Thursday, 28 May 2009

Stanford Artificial Intelligence Laboratory

Keeping with our laboratories tour through the world, now we present one of the laboratories involved in the Darpa Challenge Stanford Team, which was actually the winner or second place in the last 2 events.

One of the main figures of the laboratory is PhD Sebastian Thrun, who is one of the authors of the great book Probabilistic Robotics, and we have here in the laboratory our own Japanese Copy of the book.

Among some of the research of this lab is  A Robotically-Augmented Walker for Older Adults and a very interesting 3D mapping system using robots for small environments such as mines or caves.

I his page there is a number of videos we are sure you will enjoy watching.

Well, tomorrow we will report on the other members of the Stanford Darpa Challenge winners. And as well we will have our open laboratory so we will post some pictures and some insight as well.

Remember you can follow our updates in our Twitter Account

Wednesday, 27 May 2009

Research Group at Cornell University

In this our last post on mobile robotics, we are also beginning to introduce little by little laboratories that are located all over the world that are currently working in mobile robotics as well as some other interesting technologies.

Professor Mark Campbell's Research Group has as an objective the research of autonomous and semi autonomous mobile systems, such as mobile robots, flying robots, and the Darpa Challenge vehicle.

Part of professor Campbell staff was part in the Darpa Challenge Team of Cornell University which was in the few teams that where able to finish the course, which itself is already a great task.

Among their research topics range: Cooperative Tracking, Decision Modeling, Sensor Fusion, Large Scale Robotics and Human-Robotic Interaction.

We hope in the future we can keep reporting on news over this and other laboratories over robotics.

Remember you can follow our updates in our Twitter Account

Tuesday, 26 May 2009

Wolfram Alpha

Hello readers. This time we would like to introduce you to a most useful tool in the scientific field.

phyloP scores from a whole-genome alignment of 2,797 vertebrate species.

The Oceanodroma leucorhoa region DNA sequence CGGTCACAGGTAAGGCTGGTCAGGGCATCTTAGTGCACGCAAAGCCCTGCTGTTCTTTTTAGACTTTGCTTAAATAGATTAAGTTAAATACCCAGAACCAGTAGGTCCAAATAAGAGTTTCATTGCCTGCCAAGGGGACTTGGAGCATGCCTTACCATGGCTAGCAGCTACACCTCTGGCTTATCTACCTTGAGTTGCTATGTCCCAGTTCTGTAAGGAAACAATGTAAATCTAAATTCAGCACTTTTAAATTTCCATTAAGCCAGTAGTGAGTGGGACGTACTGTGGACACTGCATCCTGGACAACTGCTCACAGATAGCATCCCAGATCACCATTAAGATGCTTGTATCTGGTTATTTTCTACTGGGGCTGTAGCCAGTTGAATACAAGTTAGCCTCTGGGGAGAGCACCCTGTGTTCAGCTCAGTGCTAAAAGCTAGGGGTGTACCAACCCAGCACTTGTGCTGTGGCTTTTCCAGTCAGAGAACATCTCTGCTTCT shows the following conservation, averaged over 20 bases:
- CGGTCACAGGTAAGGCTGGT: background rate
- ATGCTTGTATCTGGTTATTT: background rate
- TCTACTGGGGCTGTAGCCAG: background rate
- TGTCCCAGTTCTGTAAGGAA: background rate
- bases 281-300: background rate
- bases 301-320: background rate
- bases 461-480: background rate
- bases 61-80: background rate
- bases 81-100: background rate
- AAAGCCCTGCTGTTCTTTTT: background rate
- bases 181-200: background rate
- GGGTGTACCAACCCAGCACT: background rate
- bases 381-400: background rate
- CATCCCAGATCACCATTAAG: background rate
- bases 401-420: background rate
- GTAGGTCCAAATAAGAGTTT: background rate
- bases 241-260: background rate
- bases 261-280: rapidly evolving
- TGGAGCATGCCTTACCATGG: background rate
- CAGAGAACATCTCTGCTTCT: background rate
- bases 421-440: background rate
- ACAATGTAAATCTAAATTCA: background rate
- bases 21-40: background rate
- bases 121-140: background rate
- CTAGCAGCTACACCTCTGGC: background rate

From the makers of Mathematica , Wolfram Research, we are presented with an innovative and quite good searching engine, which provides results unlike any search engine you have seen.

Lets say you are looking for the flight distance between Tokyo and Mexico City, lets input that in Google and you will get something like this, which is mainly composed of commercial information, which is really useful when trying to buy a ticket, yet in the scientific world most of the times we are interested in something more.

And thus, Wolfram Alpha search result is this, which if you are looking for geometric information or doing some research is way better.

It is not a better search engine, it is a different kind which aims to give more specific and exact results to more concise questions.

I leave you with Wolfram himself explaining the searching engine.

Wolfram Aplha Video

Remember you can follow our updates in our Twitter Account

Monday, 25 May 2009

Visitor from Boston University

Hello, we hope you have a nice week, and following up our posts on mobile robotics, here we present now, the work a PhD candidate at Boston University presented in our laboratory a week ago.

His name is Morteza Lahijanian and he is a member of Anderson Laboratory at BU. His paper was on Symbolic control of mobile robots, which is an area that deals with the common problem of mobile robot navigation and control, but using more an abstract concept like full commands instead of complex equations, into trying to conceptualize the entire system.

His paper name was Automatic deployment of autonomous cars in a robotic urban-like environment (RULE), and he showed us in his power point presentation how a simple set of commands could been mapped and assembled in accordance to the environment and user necessities.

For the moment we do not have a video, but as soon as I can find something nice, we will post it.

Have fun and have dreams.


Thursday, 21 May 2009

Visitors from Berkeley

Last week we had the visit of  Haomiao Huang and Jeremy Gillula from Stanford University.